Minnesota IPO Mania? Agiliti, SkyWater Technology Go Public

Minnesota IPO Mania? Agiliti, SkyWater Technology Go Public

Both see gains in early trading

How heated up is IPO fever? Two Minnesota companies just went public back-to-back, a rarely seen phenomenon. Bloomington-based Agiliti Inc. went public Friday at $14 per share; Bloomington-based SkyWater Technology Inc. went public on Wednesday, also at $14 per share.

Agiliti manages medical equipment for a wide range of hospitals and other health care providers. The company started operating in 1939 as the ABC Oxygen Tent Rental Co. Long known as Universal Hospital Services Inc., the company changed its name to Agiliti in 2018.

Based on its offering of 26.3 million shares at $14, the IPO translates into $368.4 million for Agiliti, before deducting underwriting costs and other expenses. The company could see additional capital from underwriters exercising options to buy additional shares.

According to its filings, Agiliti saw revenue of $773.3 million in 2020, a 26.1 percent increase compared to 2019. The IPO proceeds provide capital for Agiliti to make future acquisitions and pay down some debt.

“As we go public today this will give us the additional financial flexibility to support our strategy of opportunistic M&A [mergers and acquisitions] as an augmentation to what is already a very strong and stable organic growth profile,” Agiliti CEO Tom Leonard told TCB.

In March, Agiliti acquired Michigan-based Northfield Medical Inc. in a deal valued at $475 million.

Agiliti was acquired in early 2019 by Federal Street Acquisition Corp., a special purpose acquisition corporation (SPAC) sponsored by an affiliate of Thomas H. Lee Partners, a Boston-based private equity firm. But at the time the decision was made to waive the option to go public. The company’s offering today is a standard IPO.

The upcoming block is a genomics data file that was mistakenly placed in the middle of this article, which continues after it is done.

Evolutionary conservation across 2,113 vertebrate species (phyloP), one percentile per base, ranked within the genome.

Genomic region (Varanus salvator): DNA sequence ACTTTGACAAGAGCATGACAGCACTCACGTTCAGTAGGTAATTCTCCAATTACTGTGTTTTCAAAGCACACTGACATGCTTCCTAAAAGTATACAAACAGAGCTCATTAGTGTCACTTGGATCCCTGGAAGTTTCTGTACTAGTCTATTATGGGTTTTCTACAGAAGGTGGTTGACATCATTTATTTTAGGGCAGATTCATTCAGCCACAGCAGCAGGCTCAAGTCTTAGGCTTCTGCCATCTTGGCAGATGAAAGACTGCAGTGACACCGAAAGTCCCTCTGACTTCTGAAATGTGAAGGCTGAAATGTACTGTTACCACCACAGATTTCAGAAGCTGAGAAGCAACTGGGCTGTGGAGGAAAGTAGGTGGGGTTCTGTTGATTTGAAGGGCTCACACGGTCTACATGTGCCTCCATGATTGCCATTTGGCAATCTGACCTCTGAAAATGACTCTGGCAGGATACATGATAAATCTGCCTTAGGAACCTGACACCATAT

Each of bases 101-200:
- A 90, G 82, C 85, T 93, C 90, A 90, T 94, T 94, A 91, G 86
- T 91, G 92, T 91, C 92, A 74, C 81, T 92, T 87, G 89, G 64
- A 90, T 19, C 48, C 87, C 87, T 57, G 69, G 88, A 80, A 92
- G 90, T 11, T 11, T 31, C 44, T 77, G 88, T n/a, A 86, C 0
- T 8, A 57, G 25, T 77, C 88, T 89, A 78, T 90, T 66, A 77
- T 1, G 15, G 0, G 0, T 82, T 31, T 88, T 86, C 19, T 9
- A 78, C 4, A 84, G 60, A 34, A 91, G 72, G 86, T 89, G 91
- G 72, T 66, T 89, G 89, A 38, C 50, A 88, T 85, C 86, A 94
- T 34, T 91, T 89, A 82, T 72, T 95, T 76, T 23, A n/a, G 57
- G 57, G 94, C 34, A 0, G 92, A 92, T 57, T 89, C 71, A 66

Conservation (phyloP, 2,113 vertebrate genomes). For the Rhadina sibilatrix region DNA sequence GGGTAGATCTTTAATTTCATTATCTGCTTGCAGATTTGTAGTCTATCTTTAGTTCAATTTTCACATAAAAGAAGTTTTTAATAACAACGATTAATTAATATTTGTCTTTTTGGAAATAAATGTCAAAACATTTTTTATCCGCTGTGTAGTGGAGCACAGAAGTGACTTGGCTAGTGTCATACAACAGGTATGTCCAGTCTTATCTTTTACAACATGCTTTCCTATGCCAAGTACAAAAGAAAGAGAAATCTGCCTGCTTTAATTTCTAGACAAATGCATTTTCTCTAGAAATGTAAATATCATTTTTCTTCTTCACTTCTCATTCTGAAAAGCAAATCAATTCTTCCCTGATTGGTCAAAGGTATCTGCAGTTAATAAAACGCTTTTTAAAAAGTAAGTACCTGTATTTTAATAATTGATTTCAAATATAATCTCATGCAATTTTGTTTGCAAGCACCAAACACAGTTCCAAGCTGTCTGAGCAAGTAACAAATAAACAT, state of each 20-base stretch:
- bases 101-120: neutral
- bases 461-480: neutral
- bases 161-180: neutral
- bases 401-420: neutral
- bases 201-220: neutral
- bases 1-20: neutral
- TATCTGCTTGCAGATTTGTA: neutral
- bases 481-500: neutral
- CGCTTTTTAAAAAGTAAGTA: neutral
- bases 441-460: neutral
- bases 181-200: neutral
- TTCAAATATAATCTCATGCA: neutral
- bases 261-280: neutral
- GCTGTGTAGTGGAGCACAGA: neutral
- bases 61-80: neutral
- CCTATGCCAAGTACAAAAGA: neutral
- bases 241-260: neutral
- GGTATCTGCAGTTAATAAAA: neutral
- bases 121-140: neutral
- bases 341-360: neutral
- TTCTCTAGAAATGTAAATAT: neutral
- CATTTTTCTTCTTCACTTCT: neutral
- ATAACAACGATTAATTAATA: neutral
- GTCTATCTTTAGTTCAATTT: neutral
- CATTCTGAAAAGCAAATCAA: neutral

Leonard noted that companies owned by private equity firms often have debt on their books as part of a strategy to pay returns to owners.

“With the IPO we’ll change the capital structure,” said Leonard. “We’ll pay down that debt and it will give us the dry powder and the access to lower-cost capital to be the rocket fuel for us in driving our growth going forward.”

Agiliti had originally been targeted to go public at $18 to $20 per share but was ultimately priced at $14 per share. In mid-afternoon trading, it was up to $16.16 per share.

“What’s important to us is not actually where we start, but where we go from here,” said Leonard.

Chipmaker SkyWater Technology went public on Wednesday. The company’s offering of 8 million shares generated gross proceeds of $112.1 million.

In early afternoon trading on Friday, SkyWater’s stock was trading at $19.75 per share.

According to a statement from the company:

“SkyWater intends to use the net proceeds from the offering for working capital and other general corporate purposes, which may include financing SkyWater’s growth and funding capital expenditures. SkyWater may use a portion of the proceeds from the offering for acquisitions or strategic investments in businesses or technologies, although SkyWater does not currently have any plans or commitments for any such acquisitions or investments.”

For its fiscal year ending on January 3, SkyWater reported revenue of $140.4 million.

Twin Cities-based air carrier Sun Country Airlines went public in March. With three IPOs before the end of April, it’s already the busiest year for public offerings from Minnesota companies in recent memory.

Wall Street is flush with cash, which is likely driving many IPOs. It’s a path that more Minnesota companies could look to follow.

There has been speculation that Minneapolis-based Bright Health, which has raised more than $1.5 billion in financing, may also be eyeing an IPO this year.